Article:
While many people think of covered bridges as synonymous with wooden truss bridges, they are not. Any type of bridge can have a barn-like covering - a slab, girder, beam or truss bridge. However, in the 19th and early 20th centuries, virtually all covered bridges were wooden truss bridges.
Even so, not all wooden truss bridges were covered. Railroads built several non-covered wooden truss bridges in Tennessee. The railroads built them to carry vehicular traffic on local roads over railroad tracks, providing grade-separated crossings. On the surface, it may seem inconsistent that the railroads, which were generally technologically innovative in bridge design, would use a comparatively primitive design for these bridges. Such a design probably appeared to be the most economical and efficient for bridges carrying vehicular traffic, compared to rail lines that carried heavier rail traffic. Virtually all of Tennessee's railroad-built wooden truss bridges that survived into the 1980s utilized either the Queenpost or Kingpost design and had construction dates ranging from the 1910s into the 1940s. With regular applications of creosote, these bridges have withstood traffic and weather.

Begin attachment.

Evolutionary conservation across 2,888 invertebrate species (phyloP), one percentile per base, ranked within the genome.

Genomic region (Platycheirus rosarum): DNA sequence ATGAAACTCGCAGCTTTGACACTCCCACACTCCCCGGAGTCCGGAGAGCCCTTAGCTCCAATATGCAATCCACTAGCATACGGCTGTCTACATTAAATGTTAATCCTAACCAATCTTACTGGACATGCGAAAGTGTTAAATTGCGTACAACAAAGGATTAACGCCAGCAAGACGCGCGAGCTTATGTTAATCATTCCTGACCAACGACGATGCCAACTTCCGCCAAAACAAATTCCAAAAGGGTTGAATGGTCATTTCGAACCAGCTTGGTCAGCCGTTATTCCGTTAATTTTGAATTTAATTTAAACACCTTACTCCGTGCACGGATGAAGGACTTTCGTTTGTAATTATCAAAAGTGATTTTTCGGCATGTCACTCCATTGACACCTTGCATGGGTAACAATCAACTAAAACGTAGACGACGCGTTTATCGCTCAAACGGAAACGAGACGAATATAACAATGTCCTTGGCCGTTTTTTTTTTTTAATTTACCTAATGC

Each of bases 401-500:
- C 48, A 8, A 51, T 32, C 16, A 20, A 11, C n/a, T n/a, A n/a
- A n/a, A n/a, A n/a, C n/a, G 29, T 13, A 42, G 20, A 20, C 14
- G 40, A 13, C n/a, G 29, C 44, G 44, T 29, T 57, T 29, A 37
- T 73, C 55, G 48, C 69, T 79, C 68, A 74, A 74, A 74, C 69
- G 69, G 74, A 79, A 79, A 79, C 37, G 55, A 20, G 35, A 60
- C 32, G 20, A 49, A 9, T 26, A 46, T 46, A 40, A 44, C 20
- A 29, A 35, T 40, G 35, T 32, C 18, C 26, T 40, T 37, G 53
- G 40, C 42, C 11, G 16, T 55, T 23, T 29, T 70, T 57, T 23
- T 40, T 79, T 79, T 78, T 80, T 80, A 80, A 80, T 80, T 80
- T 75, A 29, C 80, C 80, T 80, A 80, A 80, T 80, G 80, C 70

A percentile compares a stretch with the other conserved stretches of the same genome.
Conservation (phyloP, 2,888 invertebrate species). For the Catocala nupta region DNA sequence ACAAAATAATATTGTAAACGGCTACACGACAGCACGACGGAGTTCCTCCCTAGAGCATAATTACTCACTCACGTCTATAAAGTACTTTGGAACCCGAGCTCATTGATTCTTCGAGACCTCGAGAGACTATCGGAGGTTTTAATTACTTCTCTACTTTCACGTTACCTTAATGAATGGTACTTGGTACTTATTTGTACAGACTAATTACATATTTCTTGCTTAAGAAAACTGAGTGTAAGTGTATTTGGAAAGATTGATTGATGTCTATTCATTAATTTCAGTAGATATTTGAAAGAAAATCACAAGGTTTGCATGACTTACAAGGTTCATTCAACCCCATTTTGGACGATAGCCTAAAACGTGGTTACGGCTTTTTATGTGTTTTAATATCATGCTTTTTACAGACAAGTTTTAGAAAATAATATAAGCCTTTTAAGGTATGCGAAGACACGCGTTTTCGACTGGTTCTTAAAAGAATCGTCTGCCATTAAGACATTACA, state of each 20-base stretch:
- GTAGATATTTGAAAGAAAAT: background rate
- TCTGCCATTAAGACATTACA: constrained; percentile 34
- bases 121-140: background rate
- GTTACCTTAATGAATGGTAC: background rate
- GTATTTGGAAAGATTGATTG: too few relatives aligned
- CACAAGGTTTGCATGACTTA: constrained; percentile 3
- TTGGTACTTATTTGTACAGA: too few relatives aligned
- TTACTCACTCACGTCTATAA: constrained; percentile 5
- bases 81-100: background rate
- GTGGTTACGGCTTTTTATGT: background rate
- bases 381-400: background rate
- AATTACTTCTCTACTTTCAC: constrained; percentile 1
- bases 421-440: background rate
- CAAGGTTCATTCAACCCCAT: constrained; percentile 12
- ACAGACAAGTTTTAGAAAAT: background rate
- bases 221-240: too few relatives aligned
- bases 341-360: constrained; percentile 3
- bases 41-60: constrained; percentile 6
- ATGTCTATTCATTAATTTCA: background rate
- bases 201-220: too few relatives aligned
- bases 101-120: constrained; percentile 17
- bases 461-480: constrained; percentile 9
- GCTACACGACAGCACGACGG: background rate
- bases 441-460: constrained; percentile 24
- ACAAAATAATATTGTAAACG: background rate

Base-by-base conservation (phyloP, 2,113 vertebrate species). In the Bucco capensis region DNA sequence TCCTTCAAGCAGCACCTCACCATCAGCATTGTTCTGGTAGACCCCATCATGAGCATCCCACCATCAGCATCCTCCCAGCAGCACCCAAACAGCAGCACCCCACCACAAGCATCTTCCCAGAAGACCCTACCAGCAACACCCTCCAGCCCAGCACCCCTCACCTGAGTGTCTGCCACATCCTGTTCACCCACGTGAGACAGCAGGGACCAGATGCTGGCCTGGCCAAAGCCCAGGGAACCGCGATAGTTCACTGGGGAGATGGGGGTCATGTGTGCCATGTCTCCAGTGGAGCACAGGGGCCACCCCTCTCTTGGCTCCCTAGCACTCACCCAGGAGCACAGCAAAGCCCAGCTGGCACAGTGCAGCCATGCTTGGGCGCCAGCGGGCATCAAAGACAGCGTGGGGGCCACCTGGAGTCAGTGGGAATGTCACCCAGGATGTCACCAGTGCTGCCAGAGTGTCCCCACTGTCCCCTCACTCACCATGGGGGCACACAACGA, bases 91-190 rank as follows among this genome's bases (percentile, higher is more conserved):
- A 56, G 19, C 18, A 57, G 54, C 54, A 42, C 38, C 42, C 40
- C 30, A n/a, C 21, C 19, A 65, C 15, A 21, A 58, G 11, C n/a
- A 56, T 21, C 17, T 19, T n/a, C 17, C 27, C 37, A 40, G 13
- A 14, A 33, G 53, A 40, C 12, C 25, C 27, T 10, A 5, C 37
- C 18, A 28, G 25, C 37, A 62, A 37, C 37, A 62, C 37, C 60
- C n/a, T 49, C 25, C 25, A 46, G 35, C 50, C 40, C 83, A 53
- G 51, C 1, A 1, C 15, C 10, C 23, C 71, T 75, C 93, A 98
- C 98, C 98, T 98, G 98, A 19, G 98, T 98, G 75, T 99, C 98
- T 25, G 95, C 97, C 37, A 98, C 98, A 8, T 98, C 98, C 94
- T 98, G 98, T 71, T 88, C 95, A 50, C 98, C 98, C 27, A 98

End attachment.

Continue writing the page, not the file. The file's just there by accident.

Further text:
Although no uncovered vehicular wooden truss bridges built by someone other than the
|Example of a Howe wooden truss bridge|
railroads are known to remain in Tennessee, the counties built many such bridges. Perhaps the last such bridge to survive was a short Howe truss in eastern Montgomery County across Big McAdoo Creek. The county abandoned this bridge when it built a new bridge nearby around 1960. The wooden bridge collapsed in the 1980s. Also, between 1926 and 1932, the newly-formed Tennessee State Highway Department developed standardized plans for wooden truss bridges that included Howe, Queenpost, and Kingpost designs. However, it is unknown if the state ever erected any bridges from these plans.